Shock Poll: People Believe What They Are Told

The Washington Post and ABC News, having joined the rest of the news media in declaring the current government shutdown a national disaster, and entirely the fault of Donald Trump and the Republicans who hate immigrants and want to build a whites-only nation in which innocent children are stolen from their parents and murdered in cages, have produced a poll to prove it.

Here is the poll’s lead question, and the one being cited, misleadingly, for headlines all over the moronosphere:

Q: As you may know, the federal government has been partially shut down because Donald Trump and Republicans in Congress and Democrats in Congress cannot agree on laws about border security. Who do you think is mainly responsible for this situation?

The results of the poll, unsurprisingly, showed Trump and the Republicans as 53% responsible, the congressional Democrats as 29% responsible, both equally responsible at 13%, “neither” at 2%, and “no opinion” at 4%.

First of all, if you asked this exact question in a vacuum, without the respondents having been primed in any way, or provided any context, I guarantee the result would show “Donald Trump and the Republicans” as mainly responsible. Why? Because Donald Trump is the only individual person named in the question, and of course he is an extraordinarily famous person.

Furthermore, by lumping Trump together with “Republicans in Congress” as a single option, Trump’s name recognition, as well as his being the only actual person named, forces respondents to provide the optically convenient and obviously desired poll result: Trump and Republicans to blame; Democrats not to blame. 

Notice, further, that the accompanying story from the Washington Post, along with the piggybacking stories all over the internet, phrase the result as I have just done, namely that Trump and the GOP are “to blame” for the shutdown. But that is not what the poll asked. The poll question asks, “Who is mainly responsible?” Responsibility and blame are two entirely different things. I am responsible for the dinner I just cooked. I can only be said to be “to blame” for it if you have judged it to be a bad dinner. By framing the question as a matter of “responsibility,” the poll invites respondents who are supportive of the GOP’s position to accept their party’s responsibility, without equating this with blame, which therefore pads the results on the side of “Republicans to blame,” for the purposes of reportage, when that is not what the result actually shows.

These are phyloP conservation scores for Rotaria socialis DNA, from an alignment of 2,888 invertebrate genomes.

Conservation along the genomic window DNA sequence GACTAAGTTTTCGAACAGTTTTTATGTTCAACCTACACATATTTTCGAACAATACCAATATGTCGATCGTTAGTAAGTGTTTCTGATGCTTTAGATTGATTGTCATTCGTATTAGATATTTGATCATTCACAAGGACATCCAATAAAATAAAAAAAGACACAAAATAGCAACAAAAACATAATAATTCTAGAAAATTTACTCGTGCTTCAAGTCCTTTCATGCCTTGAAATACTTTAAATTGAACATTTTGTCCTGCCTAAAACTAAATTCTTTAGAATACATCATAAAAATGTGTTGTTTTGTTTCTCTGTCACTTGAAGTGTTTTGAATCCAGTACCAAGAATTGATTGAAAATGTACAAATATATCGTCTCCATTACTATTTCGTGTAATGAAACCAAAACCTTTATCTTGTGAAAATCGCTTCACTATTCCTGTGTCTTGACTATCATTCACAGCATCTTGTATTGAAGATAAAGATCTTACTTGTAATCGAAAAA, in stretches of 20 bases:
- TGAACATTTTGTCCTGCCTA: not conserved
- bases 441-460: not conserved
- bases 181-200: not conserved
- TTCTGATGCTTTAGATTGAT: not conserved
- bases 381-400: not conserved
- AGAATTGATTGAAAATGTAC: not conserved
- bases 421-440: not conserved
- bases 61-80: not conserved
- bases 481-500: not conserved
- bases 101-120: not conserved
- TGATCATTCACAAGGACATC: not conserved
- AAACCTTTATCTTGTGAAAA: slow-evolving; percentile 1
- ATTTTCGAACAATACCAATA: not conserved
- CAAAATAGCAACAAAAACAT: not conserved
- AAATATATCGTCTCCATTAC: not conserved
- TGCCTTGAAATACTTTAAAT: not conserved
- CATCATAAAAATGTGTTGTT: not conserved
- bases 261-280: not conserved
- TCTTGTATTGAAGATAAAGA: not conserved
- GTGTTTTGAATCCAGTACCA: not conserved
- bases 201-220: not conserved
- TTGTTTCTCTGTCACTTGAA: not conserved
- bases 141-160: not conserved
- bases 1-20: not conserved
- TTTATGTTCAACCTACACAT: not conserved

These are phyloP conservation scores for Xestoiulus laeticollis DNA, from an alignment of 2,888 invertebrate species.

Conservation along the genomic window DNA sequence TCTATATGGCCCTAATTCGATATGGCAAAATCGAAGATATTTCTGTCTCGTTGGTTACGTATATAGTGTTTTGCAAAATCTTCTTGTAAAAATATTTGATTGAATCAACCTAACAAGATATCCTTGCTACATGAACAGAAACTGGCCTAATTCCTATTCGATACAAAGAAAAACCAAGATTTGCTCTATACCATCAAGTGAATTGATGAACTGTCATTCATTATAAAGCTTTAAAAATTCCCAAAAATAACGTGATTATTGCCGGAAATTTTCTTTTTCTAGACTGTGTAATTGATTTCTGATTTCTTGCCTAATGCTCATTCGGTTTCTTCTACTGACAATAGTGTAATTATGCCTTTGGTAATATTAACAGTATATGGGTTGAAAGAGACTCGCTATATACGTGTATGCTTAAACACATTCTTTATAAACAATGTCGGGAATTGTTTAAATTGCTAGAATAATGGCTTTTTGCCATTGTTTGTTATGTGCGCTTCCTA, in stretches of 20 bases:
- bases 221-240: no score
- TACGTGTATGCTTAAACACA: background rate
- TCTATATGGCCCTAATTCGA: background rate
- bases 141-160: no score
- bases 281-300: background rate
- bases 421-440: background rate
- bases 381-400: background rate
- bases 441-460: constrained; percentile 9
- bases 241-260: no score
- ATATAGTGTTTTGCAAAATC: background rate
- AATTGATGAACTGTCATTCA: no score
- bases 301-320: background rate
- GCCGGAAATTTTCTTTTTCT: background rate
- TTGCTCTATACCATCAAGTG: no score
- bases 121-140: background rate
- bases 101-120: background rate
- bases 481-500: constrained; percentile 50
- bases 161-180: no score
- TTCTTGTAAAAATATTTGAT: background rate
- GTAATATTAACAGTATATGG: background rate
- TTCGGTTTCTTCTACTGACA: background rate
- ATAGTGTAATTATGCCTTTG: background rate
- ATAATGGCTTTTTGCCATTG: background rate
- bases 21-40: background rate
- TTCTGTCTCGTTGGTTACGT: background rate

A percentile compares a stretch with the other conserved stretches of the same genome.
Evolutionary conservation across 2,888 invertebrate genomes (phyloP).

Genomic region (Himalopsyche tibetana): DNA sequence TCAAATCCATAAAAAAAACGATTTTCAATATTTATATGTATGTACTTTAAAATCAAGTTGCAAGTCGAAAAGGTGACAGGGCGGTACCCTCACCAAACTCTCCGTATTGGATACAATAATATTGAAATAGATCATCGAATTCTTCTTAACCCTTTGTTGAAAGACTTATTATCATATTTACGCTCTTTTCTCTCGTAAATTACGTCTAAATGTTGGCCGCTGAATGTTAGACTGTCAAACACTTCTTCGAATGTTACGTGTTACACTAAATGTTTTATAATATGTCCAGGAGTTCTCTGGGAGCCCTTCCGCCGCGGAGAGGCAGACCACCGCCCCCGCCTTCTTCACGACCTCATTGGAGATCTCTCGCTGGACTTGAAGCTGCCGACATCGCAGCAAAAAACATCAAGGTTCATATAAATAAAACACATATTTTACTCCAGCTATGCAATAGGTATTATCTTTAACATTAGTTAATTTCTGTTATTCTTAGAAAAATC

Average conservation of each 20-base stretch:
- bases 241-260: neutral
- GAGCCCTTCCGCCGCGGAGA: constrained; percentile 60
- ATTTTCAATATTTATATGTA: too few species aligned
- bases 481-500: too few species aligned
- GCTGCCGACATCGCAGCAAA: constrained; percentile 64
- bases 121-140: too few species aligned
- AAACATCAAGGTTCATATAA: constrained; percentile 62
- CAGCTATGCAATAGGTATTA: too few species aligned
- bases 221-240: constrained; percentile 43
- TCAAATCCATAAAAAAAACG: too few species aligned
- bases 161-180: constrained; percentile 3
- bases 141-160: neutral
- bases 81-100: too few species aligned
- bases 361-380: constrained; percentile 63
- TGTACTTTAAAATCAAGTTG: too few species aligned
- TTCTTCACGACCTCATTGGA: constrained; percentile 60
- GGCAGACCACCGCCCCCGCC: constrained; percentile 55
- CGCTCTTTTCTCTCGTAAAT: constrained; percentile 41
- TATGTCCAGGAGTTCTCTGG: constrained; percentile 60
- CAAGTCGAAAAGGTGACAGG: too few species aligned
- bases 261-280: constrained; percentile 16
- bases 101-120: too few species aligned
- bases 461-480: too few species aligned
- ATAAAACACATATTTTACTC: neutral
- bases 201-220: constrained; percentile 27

The social scientists, if they were honest, would have a field day dissecting the language used in these kinds of poll questions, and the misleading way the results are reported. By naming only Trump personally, the question produces an obvious bias in favor of choosing Trump. By making the Republicans in Congress a mere tagalong with Trump, which is illegitimate in the American system of government, the question uses the name-recognition bias to drag the unnamed Republicans into responsibility when it is really Trump alone to whom respondents are assigning responsibility (as Trump himself has proudly and repeatedly done). And by asking who is responsible, and then reporting this responsibility as blame, the media knowingly misrepresents what the (already distorted) results really suggest to make the Republicans and Trump look bad.

Social scientists are not honest, however, so they will never talk about such things, or at least not where their own political biases and preferences are being promoted by the distortions.

But happily we don’t need social scientists, in this or any other context. We have an honest newspaper man to explain the whole thing, namely Charles Foster Kane:

Charles: Read the cable.

Bernstein: “Girls delightful in Cuba. Stop. Could send you prose poems about scenery, but don’t feel right spending your money. Stop. There is no war in Cuba, signed Wheeler.” Any answer?

Charles: Yes. “Dear Wheeler: you provide the prose poems. I’ll provide the war.”

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